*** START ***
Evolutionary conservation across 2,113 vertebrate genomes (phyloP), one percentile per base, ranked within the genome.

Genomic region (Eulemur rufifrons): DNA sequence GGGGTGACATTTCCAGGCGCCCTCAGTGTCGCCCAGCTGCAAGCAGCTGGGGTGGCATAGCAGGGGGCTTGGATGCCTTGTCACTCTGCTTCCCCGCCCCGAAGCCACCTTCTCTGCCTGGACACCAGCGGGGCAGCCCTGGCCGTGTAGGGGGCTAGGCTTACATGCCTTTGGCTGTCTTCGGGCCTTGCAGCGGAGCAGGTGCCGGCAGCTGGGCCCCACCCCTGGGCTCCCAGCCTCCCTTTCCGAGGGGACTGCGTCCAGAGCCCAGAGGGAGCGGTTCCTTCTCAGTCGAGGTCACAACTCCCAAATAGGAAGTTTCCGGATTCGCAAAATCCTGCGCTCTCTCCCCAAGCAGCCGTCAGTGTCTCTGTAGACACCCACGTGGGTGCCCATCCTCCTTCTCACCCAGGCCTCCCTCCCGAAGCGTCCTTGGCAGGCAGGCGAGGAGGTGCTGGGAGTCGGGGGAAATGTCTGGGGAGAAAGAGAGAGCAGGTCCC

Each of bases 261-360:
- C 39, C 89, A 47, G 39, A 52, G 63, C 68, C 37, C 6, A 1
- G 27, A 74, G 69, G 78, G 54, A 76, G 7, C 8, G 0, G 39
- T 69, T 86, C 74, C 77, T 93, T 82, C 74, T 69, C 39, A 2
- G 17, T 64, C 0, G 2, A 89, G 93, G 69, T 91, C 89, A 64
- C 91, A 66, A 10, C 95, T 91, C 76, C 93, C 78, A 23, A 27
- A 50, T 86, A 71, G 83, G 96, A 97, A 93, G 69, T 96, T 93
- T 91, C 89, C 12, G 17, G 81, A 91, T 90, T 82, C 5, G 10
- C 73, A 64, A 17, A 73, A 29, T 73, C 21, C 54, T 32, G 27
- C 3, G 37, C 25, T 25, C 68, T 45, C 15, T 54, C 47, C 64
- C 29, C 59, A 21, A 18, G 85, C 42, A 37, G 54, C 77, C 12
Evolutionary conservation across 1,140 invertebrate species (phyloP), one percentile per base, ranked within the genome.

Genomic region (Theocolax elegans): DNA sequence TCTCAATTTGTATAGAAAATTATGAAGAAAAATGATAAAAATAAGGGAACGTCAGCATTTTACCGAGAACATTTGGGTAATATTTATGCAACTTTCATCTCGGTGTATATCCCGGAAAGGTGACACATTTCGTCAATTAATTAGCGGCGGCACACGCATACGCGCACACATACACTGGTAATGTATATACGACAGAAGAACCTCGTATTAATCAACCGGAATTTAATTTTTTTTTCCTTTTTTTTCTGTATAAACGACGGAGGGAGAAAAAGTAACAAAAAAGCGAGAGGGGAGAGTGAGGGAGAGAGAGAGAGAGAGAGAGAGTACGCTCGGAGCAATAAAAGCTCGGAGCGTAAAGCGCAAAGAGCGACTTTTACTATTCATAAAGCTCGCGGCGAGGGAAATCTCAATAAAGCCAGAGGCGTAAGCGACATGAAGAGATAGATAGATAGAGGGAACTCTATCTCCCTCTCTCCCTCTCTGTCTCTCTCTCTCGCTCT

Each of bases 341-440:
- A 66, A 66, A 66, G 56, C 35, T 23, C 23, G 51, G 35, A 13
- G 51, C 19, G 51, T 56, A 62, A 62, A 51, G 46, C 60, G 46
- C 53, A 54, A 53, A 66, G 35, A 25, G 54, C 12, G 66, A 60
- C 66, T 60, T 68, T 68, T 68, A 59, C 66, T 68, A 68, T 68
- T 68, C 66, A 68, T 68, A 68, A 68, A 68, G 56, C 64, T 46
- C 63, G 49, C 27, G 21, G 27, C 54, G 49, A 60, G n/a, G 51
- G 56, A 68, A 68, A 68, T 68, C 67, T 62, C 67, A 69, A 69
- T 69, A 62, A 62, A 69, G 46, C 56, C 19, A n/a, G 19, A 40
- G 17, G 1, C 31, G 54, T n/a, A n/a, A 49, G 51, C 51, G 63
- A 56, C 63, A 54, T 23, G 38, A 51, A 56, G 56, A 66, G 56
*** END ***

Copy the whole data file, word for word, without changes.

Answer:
Evolutionary conservation across 2,113 vertebrate genomes (phyloP), one percentile per base, ranked within the genome.

Genomic region (Eulemur rufifrons): DNA sequence GGGGTGACATTTCCAGGCGCCCTCAGTGTCGCCCAGCTGCAAGCAGCTGGGGTGGCATAGCAGGGGGCTTGGATGCCTTGTCACTCTGCTTCCCCGCCCCGAAGCCACCTTCTCTGCCTGGACACCAGCGGGGCAGCCCTGGCCGTGTAGGGGGCTAGGCTTACATGCCTTTGGCTGTCTTCGGGCCTTGCAGCGGAGCAGGTGCCGGCAGCTGGGCCCCACCCCTGGGCTCCCAGCCTCCCTTTCCGAGGGGACTGCGTCCAGAGCCCAGAGGGAGCGGTTCCTTCTCAGTCGAGGTCACAACTCCCAAATAGGAAGTTTCCGGATTCGCAAAATCCTGCGCTCTCTCCCCAAGCAGCCGTCAGTGTCTCTGTAGACACCCACGTGGGTGCCCATCCTCCTTCTCACCCAGGCCTCCCTCCCGAAGCGTCCTTGGCAGGCAGGCGAGGAGGTGCTGGGAGTCGGGGGAAATGTCTGGGGAGAAAGAGAGAGCAGGTCCC

Each of bases 261-360:
- C 39, C 89, A 47, G 39, A 52, G 63, C 68, C 37, C 6, A 1
- G 27, A 74, G 69, G 78, G 54, A 76, G 7, C 8, G 0, G 39
- T 69, T 86, C 74, C 77, T 93, T 82, C 74, T 69, C 39, A 2
- G 17, T 64, C 0, G 2, A 89, G 93, G 69, T 91, C 89, A 64
- C 91, A 66, A 10, C 95, T 91, C 76, C 93, C 78, A 23, A 27
- A 50, T 86, A 71, G 83, G 96, A 97, A 93, G 69, T 96, T 93
- T 91, C 89, C 12, G 17, G 81, A 91, T 90, T 82, C 5, G 10
- C 73, A 64, A 17, A 73, A 29, T 73, C 21, C 54, T 32, G 27
- C 3, G 37, C 25, T 25, C 68, T 45, C 15, T 54, C 47, C 64
- C 29, C 59, A 21, A 18, G 85, C 42, A 37, G 54, C 77, C 12
Evolutionary conservation across 1,140 invertebrate species (phyloP), one percentile per base, ranked within the genome.

Genomic region (Theocolax elegans): DNA sequence TCTCAATTTGTATAGAAAATTATGAAGAAAAATGATAAAAATAAGGGAACGTCAGCATTTTACCGAGAACATTTGGGTAATATTTATGCAACTTTCATCTCGGTGTATATCCCGGAAAGGTGACACATTTCGTCAATTAATTAGCGGCGGCACACGCATACGCGCACACATACACTGGTAATGTATATACGACAGAAGAACCTCGTATTAATCAACCGGAATTTAATTTTTTTTTCCTTTTTTTTCTGTATAAACGACGGAGGGAGAAAAAGTAACAAAAAAGCGAGAGGGGAGAGTGAGGGAGAGAGAGAGAGAGAGAGAGAGTACGCTCGGAGCAATAAAAGCTCGGAGCGTAAAGCGCAAAGAGCGACTTTTACTATTCATAAAGCTCGCGGCGAGGGAAATCTCAATAAAGCCAGAGGCGTAAGCGACATGAAGAGATAGATAGATAGAGGGAACTCTATCTCCCTCTCTCCCTCTCTGTCTCTCTCTCTCGCTCT

Each of bases 341-440:
- A 66, A 66, A 66, G 56, C 35, T 23, C 23, G 51, G 35, A 13
- G 51, C 19, G 51, T 56, A 62, A 62, A 51, G 46, C 60, G 46
- C 53, A 54, A 53, A 66, G 35, A 25, G 54, C 12, G 66, A 60
- C 66, T 60, T 68, T 68, T 68, A 59, C 66, T 68, A 68, T 68
- T 68, C 66, A 68, T 68, A 68, A 68, A 68, G 56, C 64, T 46
- C 63, G 49, C 27, G 21, G 27, C 54, G 49, A 60, G n/a, G 51
- G 56, A 68, A 68, A 68, T 68, C 67, T 62, C 67, A 69, A 69
- T 69, A 62, A 62, A 69, G 46, C 56, C 19, A n/a, G 19, A 40
- G 17, G 1, C 31, G 54, T n/a, A n/a, A 49, G 51, C 51, G 63
- A 56, C 63, A 54, T 23, G 38, A 51, A 56, G 56, A 66, G 56